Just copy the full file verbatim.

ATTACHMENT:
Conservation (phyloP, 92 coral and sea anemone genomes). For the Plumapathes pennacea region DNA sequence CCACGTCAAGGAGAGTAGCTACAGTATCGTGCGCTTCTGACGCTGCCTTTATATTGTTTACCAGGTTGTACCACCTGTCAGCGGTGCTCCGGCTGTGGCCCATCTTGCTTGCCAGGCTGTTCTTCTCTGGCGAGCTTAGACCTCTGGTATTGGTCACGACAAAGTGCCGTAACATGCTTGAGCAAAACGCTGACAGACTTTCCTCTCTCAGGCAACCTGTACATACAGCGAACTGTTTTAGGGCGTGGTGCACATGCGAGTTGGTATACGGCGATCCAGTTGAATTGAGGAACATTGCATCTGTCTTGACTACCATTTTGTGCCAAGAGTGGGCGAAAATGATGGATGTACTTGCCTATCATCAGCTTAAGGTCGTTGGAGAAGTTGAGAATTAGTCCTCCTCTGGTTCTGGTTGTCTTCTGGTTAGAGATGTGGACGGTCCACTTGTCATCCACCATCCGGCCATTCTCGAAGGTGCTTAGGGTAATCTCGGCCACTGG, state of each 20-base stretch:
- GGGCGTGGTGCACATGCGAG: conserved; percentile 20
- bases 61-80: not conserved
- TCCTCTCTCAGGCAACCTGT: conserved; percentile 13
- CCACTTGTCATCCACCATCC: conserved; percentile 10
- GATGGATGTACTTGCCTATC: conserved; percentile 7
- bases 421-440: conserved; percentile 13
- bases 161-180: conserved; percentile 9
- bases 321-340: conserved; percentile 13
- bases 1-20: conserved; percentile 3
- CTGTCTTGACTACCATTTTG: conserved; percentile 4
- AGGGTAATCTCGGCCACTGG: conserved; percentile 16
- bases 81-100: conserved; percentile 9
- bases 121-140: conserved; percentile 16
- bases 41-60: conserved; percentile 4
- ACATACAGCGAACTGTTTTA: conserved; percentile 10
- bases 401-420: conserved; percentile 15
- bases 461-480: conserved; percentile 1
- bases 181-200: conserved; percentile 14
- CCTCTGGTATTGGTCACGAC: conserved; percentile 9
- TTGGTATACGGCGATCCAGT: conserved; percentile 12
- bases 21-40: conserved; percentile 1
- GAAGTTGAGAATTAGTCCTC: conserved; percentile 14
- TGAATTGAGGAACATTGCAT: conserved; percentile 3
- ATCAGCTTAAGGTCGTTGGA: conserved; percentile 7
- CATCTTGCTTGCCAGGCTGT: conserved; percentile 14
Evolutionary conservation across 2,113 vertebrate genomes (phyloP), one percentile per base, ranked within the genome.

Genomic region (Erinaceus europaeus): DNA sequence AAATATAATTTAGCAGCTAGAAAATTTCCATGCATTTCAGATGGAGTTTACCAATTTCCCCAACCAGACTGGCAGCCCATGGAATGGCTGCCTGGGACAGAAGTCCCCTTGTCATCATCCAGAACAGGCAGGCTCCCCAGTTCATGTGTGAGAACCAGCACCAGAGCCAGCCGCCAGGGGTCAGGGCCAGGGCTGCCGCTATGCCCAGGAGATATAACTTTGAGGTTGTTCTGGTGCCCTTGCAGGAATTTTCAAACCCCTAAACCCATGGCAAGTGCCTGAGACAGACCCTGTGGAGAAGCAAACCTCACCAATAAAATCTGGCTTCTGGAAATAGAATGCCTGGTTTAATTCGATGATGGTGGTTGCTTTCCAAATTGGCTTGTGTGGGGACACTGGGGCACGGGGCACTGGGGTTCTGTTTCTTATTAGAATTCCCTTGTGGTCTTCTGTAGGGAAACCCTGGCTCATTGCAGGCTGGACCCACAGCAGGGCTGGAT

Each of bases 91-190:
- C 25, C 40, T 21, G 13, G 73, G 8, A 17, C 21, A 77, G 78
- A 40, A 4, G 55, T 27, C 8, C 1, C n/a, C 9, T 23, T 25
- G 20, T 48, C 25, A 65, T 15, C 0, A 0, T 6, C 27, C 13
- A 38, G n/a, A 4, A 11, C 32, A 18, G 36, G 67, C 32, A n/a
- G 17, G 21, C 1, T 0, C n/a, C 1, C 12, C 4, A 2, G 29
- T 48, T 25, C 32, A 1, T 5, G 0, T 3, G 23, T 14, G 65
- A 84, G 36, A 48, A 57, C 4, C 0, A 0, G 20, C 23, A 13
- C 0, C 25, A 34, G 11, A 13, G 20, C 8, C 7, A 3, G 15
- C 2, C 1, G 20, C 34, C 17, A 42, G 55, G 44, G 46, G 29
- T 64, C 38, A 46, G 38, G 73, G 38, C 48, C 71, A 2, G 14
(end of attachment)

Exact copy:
Conservation (phyloP, 92 coral and sea anemone genomes). For the Plumapathes pennacea region DNA sequence CCACGTCAAGGAGAGTAGCTACAGTATCGTGCGCTTCTGACGCTGCCTTTATATTGTTTACCAGGTTGTACCACCTGTCAGCGGTGCTCCGGCTGTGGCCCATCTTGCTTGCCAGGCTGTTCTTCTCTGGCGAGCTTAGACCTCTGGTATTGGTCACGACAAAGTGCCGTAACATGCTTGAGCAAAACGCTGACAGACTTTCCTCTCTCAGGCAACCTGTACATACAGCGAACTGTTTTAGGGCGTGGTGCACATGCGAGTTGGTATACGGCGATCCAGTTGAATTGAGGAACATTGCATCTGTCTTGACTACCATTTTGTGCCAAGAGTGGGCGAAAATGATGGATGTACTTGCCTATCATCAGCTTAAGGTCGTTGGAGAAGTTGAGAATTAGTCCTCCTCTGGTTCTGGTTGTCTTCTGGTTAGAGATGTGGACGGTCCACTTGTCATCCACCATCCGGCCATTCTCGAAGGTGCTTAGGGTAATCTCGGCCACTGG, state of each 20-base stretch:
- GGGCGTGGTGCACATGCGAG: conserved; percentile 20
- bases 61-80: not conserved
- TCCTCTCTCAGGCAACCTGT: conserved; percentile 13
- CCACTTGTCATCCACCATCC: conserved; percentile 10
- GATGGATGTACTTGCCTATC: conserved; percentile 7
- bases 421-440: conserved; percentile 13
- bases 161-180: conserved; percentile 9
- bases 321-340: conserved; percentile 13
- bases 1-20: conserved; percentile 3
- CTGTCTTGACTACCATTTTG: conserved; percentile 4
- AGGGTAATCTCGGCCACTGG: conserved; percentile 16
- bases 81-100: conserved; percentile 9
- bases 121-140: conserved; percentile 16
- bases 41-60: conserved; percentile 4
- ACATACAGCGAACTGTTTTA: conserved; percentile 10
- bases 401-420: conserved; percentile 15
- bases 461-480: conserved; percentile 1
- bases 181-200: conserved; percentile 14
- CCTCTGGTATTGGTCACGAC: conserved; percentile 9
- TTGGTATACGGCGATCCAGT: conserved; percentile 12
- bases 21-40: conserved; percentile 1
- GAAGTTGAGAATTAGTCCTC: conserved; percentile 14
- TGAATTGAGGAACATTGCAT: conserved; percentile 3
- ATCAGCTTAAGGTCGTTGGA: conserved; percentile 7
- CATCTTGCTTGCCAGGCTGT: conserved; percentile 14
Evolutionary conservation across 2,113 vertebrate genomes (phyloP), one percentile per base, ranked within the genome.

Genomic region (Erinaceus europaeus): DNA sequence AAATATAATTTAGCAGCTAGAAAATTTCCATGCATTTCAGATGGAGTTTACCAATTTCCCCAACCAGACTGGCAGCCCATGGAATGGCTGCCTGGGACAGAAGTCCCCTTGTCATCATCCAGAACAGGCAGGCTCCCCAGTTCATGTGTGAGAACCAGCACCAGAGCCAGCCGCCAGGGGTCAGGGCCAGGGCTGCCGCTATGCCCAGGAGATATAACTTTGAGGTTGTTCTGGTGCCCTTGCAGGAATTTTCAAACCCCTAAACCCATGGCAAGTGCCTGAGACAGACCCTGTGGAGAAGCAAACCTCACCAATAAAATCTGGCTTCTGGAAATAGAATGCCTGGTTTAATTCGATGATGGTGGTTGCTTTCCAAATTGGCTTGTGTGGGGACACTGGGGCACGGGGCACTGGGGTTCTGTTTCTTATTAGAATTCCCTTGTGGTCTTCTGTAGGGAAACCCTGGCTCATTGCAGGCTGGACCCACAGCAGGGCTGGAT

Each of bases 91-190:
- C 25, C 40, T 21, G 13, G 73, G 8, A 17, C 21, A 77, G 78
- A 40, A 4, G 55, T 27, C 8, C 1, C n/a, C 9, T 23, T 25
- G 20, T 48, C 25, A 65, T 15, C 0, A 0, T 6, C 27, C 13
- A 38, G n/a, A 4, A 11, C 32, A 18, G 36, G 67, C 32, A n/a
- G 17, G 21, C 1, T 0, C n/a, C 1, C 12, C 4, A 2, G 29
- T 48, T 25, C 32, A 1, T 5, G 0, T 3, G 23, T 14, G 65
- A 84, G 36, A 48, A 57, C 4, C 0, A 0, G 20, C 23, A 13
- C 0, C 25, A 34, G 11, A 13, G 20, C 8, C 7, A 3, G 15
- C 2, C 1, G 20, C 34, C 17, A 42, G 55, G 44, G 46, G 29
- T 64, C 38, A 46, G 38, G 73, G 38, C 48, C 71, A 2, G 14